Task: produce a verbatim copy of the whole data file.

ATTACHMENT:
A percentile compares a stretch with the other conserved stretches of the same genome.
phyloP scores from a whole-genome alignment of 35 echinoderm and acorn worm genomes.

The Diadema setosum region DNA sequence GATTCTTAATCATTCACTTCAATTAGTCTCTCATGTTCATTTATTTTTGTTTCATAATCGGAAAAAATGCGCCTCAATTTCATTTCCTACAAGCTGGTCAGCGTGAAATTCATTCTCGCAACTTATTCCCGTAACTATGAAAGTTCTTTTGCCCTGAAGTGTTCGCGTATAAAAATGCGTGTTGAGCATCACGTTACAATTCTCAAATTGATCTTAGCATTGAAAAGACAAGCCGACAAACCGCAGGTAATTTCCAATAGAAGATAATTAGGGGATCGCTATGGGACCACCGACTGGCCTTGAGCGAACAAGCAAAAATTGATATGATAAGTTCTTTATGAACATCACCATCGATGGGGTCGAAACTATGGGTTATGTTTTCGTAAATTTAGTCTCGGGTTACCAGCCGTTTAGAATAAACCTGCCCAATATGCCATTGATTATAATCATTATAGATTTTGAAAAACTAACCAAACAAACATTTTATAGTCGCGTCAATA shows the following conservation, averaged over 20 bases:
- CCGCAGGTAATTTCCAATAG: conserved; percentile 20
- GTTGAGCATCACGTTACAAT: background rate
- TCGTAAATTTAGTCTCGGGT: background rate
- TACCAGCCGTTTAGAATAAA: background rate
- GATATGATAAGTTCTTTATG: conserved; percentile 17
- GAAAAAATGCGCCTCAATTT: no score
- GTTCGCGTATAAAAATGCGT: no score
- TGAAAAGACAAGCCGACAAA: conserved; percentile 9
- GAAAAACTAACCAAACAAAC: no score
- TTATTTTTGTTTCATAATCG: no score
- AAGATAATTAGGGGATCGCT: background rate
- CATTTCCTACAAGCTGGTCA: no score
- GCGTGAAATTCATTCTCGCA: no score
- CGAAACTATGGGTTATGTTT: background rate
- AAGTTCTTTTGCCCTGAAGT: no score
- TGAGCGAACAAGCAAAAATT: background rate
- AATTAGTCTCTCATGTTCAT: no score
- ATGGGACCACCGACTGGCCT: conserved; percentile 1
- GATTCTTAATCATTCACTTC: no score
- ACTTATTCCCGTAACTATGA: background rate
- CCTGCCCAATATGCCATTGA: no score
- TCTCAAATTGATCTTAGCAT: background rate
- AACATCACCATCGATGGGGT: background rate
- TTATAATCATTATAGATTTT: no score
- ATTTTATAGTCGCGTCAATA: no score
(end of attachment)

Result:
A percentile compares a stretch with the other conserved stretches of the same genome.
phyloP scores from a whole-genome alignment of 35 echinoderm and acorn worm genomes.

The Diadema setosum region DNA sequence GATTCTTAATCATTCACTTCAATTAGTCTCTCATGTTCATTTATTTTTGTTTCATAATCGGAAAAAATGCGCCTCAATTTCATTTCCTACAAGCTGGTCAGCGTGAAATTCATTCTCGCAACTTATTCCCGTAACTATGAAAGTTCTTTTGCCCTGAAGTGTTCGCGTATAAAAATGCGTGTTGAGCATCACGTTACAATTCTCAAATTGATCTTAGCATTGAAAAGACAAGCCGACAAACCGCAGGTAATTTCCAATAGAAGATAATTAGGGGATCGCTATGGGACCACCGACTGGCCTTGAGCGAACAAGCAAAAATTGATATGATAAGTTCTTTATGAACATCACCATCGATGGGGTCGAAACTATGGGTTATGTTTTCGTAAATTTAGTCTCGGGTTACCAGCCGTTTAGAATAAACCTGCCCAATATGCCATTGATTATAATCATTATAGATTTTGAAAAACTAACCAAACAAACATTTTATAGTCGCGTCAATA shows the following conservation, averaged over 20 bases:
- CCGCAGGTAATTTCCAATAG: conserved; percentile 20
- GTTGAGCATCACGTTACAAT: background rate
- TCGTAAATTTAGTCTCGGGT: background rate
- TACCAGCCGTTTAGAATAAA: background rate
- GATATGATAAGTTCTTTATG: conserved; percentile 17
- GAAAAAATGCGCCTCAATTT: no score
- GTTCGCGTATAAAAATGCGT: no score
- TGAAAAGACAAGCCGACAAA: conserved; percentile 9
- GAAAAACTAACCAAACAAAC: no score
- TTATTTTTGTTTCATAATCG: no score
- AAGATAATTAGGGGATCGCT: background rate
- CATTTCCTACAAGCTGGTCA: no score
- GCGTGAAATTCATTCTCGCA: no score
- CGAAACTATGGGTTATGTTT: background rate
- AAGTTCTTTTGCCCTGAAGT: no score
- TGAGCGAACAAGCAAAAATT: background rate
- AATTAGTCTCTCATGTTCAT: no score
- ATGGGACCACCGACTGGCCT: conserved; percentile 1
- GATTCTTAATCATTCACTTC: no score
- ACTTATTCCCGTAACTATGA: background rate
- CCTGCCCAATATGCCATTGA: no score
- TCTCAAATTGATCTTAGCAT: background rate
- AACATCACCATCGATGGGGT: background rate
- TTATAATCATTATAGATTTT: no score
- ATTTTATAGTCGCGTCAATA: no score